The following historical overview taken from Wesley Church Group, Albany, Conservation Plan, Lynne Farrow Architect/Helen Munt Historian, 2012) The religious body known as “The United Societies” was established in England by John Wesley in 1738. At the time of Wesley’s death some 50 years later (1791) there were over 70,000 members in the United Kingdom and more than 134,000 members beyond. The United Societies comprised the three Protestant Churches of Methodists, Presbyterians and Congregational. A Methodist community was present in Albany from the earliest days of European settlement and originally held their services and prayer meetings in the Octagon Church, a small non-denominational building on the corner of Duke and Parade Streets. In early 1863 a Wesleyan Chapel was completed on a portion of land owned by Sophia and John Uglow in Duke Street, which they gifted to the Church. The builder and bricklayer was William Thomas and the carpenter John Underwood Green. The cost was £ 247/13/8. In 1878, the first Manse was acquired, a simple hipped roof cottage owned by Sophia Uglow located on land next door (east) of the Chapel, which she sold to the Rev. Lowe. The Rev. John Higgins was the first minister to reside in the Manse. The growth in the population of Albany and the Wesley Congregation prompted the commissioning of a larger church. This was designed by Adelaide architect Alfred M Bonython to seat 450 people. It was completed by contractors Pringle and Boundry in 1891 at a cost of £2695/15/11, with fittings, and the debt was cleared within 11 years. In 1903 the Robinson family gifted a new manse, which was designed by local architect George Johnston and completed by contractor Charles Layton. The old Manse was demolished, although a number of elements were re used from the old house, including the front door which was incorporated as the new back door. In 1914 a new hall was constructed on the site of the old chapel, again incorporating elements from the earlier building it replaced. The need for this hall was the increase in Sunday (Sabbath) school attendees, who were also taught to read and write. Originally called the Methodist School Hall, it was officially named Albert Hall after Prince Albert who had visited Albany in 1881. It was designed by architect James Hine of Perth and completed by contractor A Thomson of Katanning at a cost of £1200 - £400 of which was given by John Robinson. The vestry that had been added to the chapel in 1886 was retained and is now used as the Fellowship Room. An additional hall was completed in 1930 at the rear of Wesley Church. This was called Centenary Hall in celebration of the centenary of Methodism in Western Australia and was designed to provide for the physical and moral welfare of the district’s young people - the design particularly catered for the then Youth Club’s indoor sports, such as roller skating, table tennis and badminton, which were particularly popular amongst the younger members of the congregation. Local, long-time parishioner of the Albany Methodist Church, Mr William Mawson, gave his services as architect and supervisor for the brick hall, and the building contractor was Mr Jonas Beetham, at a cost of £1100. In 1953, the Albany Kindergarten Association moved to their new premises in the Methodist Hall in Duke Street. In 1959, the “Kindergarten Hall” was built – being the last major addition to the Wesley Methodist Church complex. Now known as Lesser Hall, The brick hall, designed by architects Hobbs, Winning and Leighton, project architect, Harold Smith, was partially attached to the Fellowship Room of Albert Hall. Its original purpose was to mainly provide teaching facilities for Aboriginal and disadvantaged children in the local community. In 1970 plans were drawn up by local architect Harold Smith for a kitchen and store to be added to Lesser Hall, to the west of the Fellowship Room. This was probably completed in about 1972. During a storm in the 1970s, the original iron finial on top of the Church spire was blown off. It was placed in the Church’s museum for safe-keeping and the then Minister, Rev. A. Graubner, climbed the roof ‘…to help place a bronze cross in place of the finial on the spire’. In 1976, the amalgamation of the Methodists, Presbyterians and Congregationalists Churches throughout Australia commenced, and the Uniting Church in Australia was officially formed on 22 June 1977. Although there was no Congregational Church in Albany, the Wesleyan Methodists and the Presbyterian (Scots) Church did amalgamate, with the Wesleyan Methodist Church renamed as the Albany Uniting Wesley Church and Scots Presbyterian Church becoming Scots Uniting Church. However, the Wesleyans and Scots still maintained their own separate church properties, services and Church Councils. An inauguration service of the Albany Parish was held on 26 June 1977. In 1981, the various Memorials and Titles for the land holdings held by the Wesley Uniting Church were amalgamated and brought together in a single Title for Portion of Albany Town Lot 53 and Town Lot 3. This was done for the purposes of transferring the Title to the Uniting Church In Australia Property Trust. In addition, a portion of Lot was excised for the purposes of a drainage easement and transferred to the then Town of Albany officially in 1982. Various minor works completed since the 1970s include the replacement with concrete of the verandah to Wesley Manse, the rendering of the west wall of Wesley Manse, the installation of glazed partitions in 1996 to create a crying room under the gallery at the front of the nave, and the replacement of the timber floor of the vestry with concrete.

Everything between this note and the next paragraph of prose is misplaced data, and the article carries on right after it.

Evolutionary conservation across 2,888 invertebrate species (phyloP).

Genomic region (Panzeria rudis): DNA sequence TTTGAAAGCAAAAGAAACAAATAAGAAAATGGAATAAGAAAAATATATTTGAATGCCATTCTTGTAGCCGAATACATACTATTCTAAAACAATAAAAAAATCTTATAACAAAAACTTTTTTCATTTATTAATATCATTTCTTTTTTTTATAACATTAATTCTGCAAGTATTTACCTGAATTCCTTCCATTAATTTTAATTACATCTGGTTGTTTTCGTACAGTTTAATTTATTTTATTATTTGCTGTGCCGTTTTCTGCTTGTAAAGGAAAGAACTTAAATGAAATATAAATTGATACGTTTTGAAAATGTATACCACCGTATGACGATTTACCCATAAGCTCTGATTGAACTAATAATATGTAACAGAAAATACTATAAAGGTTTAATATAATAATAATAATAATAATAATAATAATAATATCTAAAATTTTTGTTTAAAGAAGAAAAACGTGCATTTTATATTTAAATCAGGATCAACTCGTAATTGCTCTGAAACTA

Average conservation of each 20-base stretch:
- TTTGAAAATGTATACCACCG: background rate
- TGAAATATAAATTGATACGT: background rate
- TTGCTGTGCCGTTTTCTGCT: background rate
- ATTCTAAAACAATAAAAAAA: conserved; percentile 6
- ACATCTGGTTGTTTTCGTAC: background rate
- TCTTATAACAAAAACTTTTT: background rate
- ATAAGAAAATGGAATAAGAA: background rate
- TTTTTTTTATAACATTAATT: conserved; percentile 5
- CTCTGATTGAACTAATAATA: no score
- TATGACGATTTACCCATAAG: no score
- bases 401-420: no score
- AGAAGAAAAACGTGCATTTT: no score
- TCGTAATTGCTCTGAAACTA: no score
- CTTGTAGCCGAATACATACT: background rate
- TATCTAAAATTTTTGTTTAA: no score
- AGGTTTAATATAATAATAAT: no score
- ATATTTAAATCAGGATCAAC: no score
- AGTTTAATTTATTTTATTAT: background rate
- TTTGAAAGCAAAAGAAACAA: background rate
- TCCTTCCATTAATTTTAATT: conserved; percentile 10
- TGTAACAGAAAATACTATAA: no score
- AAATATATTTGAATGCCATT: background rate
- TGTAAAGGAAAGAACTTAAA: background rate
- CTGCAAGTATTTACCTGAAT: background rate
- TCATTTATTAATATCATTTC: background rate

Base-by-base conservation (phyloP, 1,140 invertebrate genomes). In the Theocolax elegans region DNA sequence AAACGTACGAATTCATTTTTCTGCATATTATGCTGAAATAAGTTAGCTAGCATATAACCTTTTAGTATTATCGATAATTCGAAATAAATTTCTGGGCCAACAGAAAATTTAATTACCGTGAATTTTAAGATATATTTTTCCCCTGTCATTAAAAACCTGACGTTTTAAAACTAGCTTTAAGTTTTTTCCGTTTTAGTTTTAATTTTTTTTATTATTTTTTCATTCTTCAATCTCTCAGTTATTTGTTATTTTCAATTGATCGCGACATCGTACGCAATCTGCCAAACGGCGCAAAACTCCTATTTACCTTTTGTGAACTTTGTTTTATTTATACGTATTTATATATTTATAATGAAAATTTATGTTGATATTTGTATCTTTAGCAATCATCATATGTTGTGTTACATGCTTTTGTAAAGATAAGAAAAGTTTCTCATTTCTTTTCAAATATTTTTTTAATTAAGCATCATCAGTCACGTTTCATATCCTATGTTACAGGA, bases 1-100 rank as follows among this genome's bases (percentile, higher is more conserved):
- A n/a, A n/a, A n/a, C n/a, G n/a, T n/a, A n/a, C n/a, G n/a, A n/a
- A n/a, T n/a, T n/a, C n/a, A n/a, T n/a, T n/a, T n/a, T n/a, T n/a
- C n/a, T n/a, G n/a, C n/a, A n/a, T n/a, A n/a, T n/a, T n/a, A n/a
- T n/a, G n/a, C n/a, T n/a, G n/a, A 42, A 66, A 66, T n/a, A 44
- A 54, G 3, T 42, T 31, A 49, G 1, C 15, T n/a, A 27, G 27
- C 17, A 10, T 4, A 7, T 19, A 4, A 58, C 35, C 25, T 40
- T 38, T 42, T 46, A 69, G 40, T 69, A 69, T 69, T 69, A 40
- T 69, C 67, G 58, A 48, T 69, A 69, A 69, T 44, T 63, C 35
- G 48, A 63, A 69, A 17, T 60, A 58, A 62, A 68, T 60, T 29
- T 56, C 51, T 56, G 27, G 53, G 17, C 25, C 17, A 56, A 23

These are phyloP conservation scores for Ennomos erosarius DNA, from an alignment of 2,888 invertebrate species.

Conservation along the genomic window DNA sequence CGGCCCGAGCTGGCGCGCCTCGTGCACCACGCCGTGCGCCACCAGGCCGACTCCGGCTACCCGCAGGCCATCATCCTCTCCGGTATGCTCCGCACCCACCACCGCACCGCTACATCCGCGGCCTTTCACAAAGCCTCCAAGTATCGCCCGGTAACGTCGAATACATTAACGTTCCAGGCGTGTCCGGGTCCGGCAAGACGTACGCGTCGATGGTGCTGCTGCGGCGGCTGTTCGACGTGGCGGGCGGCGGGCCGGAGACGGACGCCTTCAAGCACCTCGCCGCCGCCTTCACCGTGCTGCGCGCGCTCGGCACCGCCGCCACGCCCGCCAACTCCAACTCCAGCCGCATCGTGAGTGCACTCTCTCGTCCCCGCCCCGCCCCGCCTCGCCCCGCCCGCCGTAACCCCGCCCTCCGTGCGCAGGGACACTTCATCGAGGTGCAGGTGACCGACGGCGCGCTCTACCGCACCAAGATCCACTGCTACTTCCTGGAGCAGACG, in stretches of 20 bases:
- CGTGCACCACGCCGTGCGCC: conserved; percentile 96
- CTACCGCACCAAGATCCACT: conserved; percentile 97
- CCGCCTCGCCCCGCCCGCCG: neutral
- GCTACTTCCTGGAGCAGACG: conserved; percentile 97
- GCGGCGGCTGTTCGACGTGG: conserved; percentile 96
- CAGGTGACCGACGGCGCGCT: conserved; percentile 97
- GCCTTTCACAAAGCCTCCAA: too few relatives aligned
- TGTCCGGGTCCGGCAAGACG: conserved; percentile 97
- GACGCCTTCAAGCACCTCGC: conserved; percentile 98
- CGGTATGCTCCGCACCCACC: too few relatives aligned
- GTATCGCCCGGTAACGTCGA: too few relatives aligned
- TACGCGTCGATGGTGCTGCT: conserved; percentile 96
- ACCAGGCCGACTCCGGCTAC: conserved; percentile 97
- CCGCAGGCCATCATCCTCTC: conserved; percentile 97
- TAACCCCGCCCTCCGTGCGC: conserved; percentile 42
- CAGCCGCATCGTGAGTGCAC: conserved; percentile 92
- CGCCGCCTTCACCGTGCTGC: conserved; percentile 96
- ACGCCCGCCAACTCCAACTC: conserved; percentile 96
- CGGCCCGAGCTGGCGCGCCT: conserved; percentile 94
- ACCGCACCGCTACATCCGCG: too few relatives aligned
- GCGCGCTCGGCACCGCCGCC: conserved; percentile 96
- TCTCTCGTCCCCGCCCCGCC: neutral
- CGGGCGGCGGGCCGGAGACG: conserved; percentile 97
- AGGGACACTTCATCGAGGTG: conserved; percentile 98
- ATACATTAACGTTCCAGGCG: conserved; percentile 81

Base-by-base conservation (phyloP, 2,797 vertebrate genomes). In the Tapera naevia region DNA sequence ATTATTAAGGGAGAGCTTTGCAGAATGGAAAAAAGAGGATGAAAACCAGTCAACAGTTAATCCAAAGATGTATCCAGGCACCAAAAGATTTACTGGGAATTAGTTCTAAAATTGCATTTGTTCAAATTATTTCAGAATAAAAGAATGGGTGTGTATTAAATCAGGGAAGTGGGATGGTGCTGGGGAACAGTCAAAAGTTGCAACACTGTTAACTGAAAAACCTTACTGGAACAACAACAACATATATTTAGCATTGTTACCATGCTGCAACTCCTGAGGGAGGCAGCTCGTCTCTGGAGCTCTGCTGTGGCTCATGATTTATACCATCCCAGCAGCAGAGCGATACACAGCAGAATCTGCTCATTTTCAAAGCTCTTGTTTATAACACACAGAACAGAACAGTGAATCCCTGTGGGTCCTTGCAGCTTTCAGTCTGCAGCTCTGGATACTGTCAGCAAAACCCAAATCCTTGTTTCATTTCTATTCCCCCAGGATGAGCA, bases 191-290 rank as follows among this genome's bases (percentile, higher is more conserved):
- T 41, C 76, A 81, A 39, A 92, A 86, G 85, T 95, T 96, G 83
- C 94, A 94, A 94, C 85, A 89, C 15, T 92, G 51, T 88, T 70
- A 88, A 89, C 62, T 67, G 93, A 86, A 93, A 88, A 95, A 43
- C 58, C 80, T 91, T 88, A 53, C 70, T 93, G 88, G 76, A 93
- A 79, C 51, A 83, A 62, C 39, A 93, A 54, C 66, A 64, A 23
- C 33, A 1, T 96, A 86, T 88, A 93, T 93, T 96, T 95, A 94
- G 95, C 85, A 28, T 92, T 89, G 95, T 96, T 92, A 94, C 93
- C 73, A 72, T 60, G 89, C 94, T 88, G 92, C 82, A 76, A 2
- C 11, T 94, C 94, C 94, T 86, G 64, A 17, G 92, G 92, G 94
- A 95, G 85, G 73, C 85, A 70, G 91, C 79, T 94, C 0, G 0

Integrity: High Authenticity: High/Moderate




Name Type Year From Year To
William Mawson/Jonas Beetham Architect - -
George Johnston/Charles Layton Architect - -
Alfred M Bonython/Pringle and Boundry Architect - -
James Hine/A Thompson Architect - -


Ref ID No Ref Name Ref Source Ref Date
Town of Albany Heritage Survey City of Albany 1994
Heritage TODA Y Site visit and Assessment
R Apperly, R Irving, P Reynolds; "A Pictorial guide to Identifying Australian Architecture". Angus and Robertson NSW 1989
Heritage Council of WA Data Sheet, Heritage Council 1994

State Heritage Office library entries

Library Id Title Medium Year Of Publication
10264 Wesley Church Group Albany Heritage Study {Cons'n Plan} 2013

Place Type

Individual Building or Group


Epoch General Specific
Present Use RELIGIOUS Church Hall
Original Use RELIGIOUS Housing or Quarters
Original Use RELIGIOUS Church, Cathedral or Chapel
Other Use RELIGIOUS Church, Cathedral or Chapel

Architectural Styles

Federation Gothic
Victorian Free Gothic

Construction Materials

Type General Specific
Wall STONE Other Stone
Wall BRICK Common Brick

Historic Themes

General Specific

Creation Date

12 Sep 1988

Publish place record online (inHerit):


Last Update

07 Dec 2021


This information is provided voluntarily as a public service. The information provided is made available in good faith and is derived from sources believed to be reliable and accurate. However, the information is provided solely on the basis that readers will be responsible for making their own assessment of the matters discussed herein and are advised to verify all relevant representations, statements and information.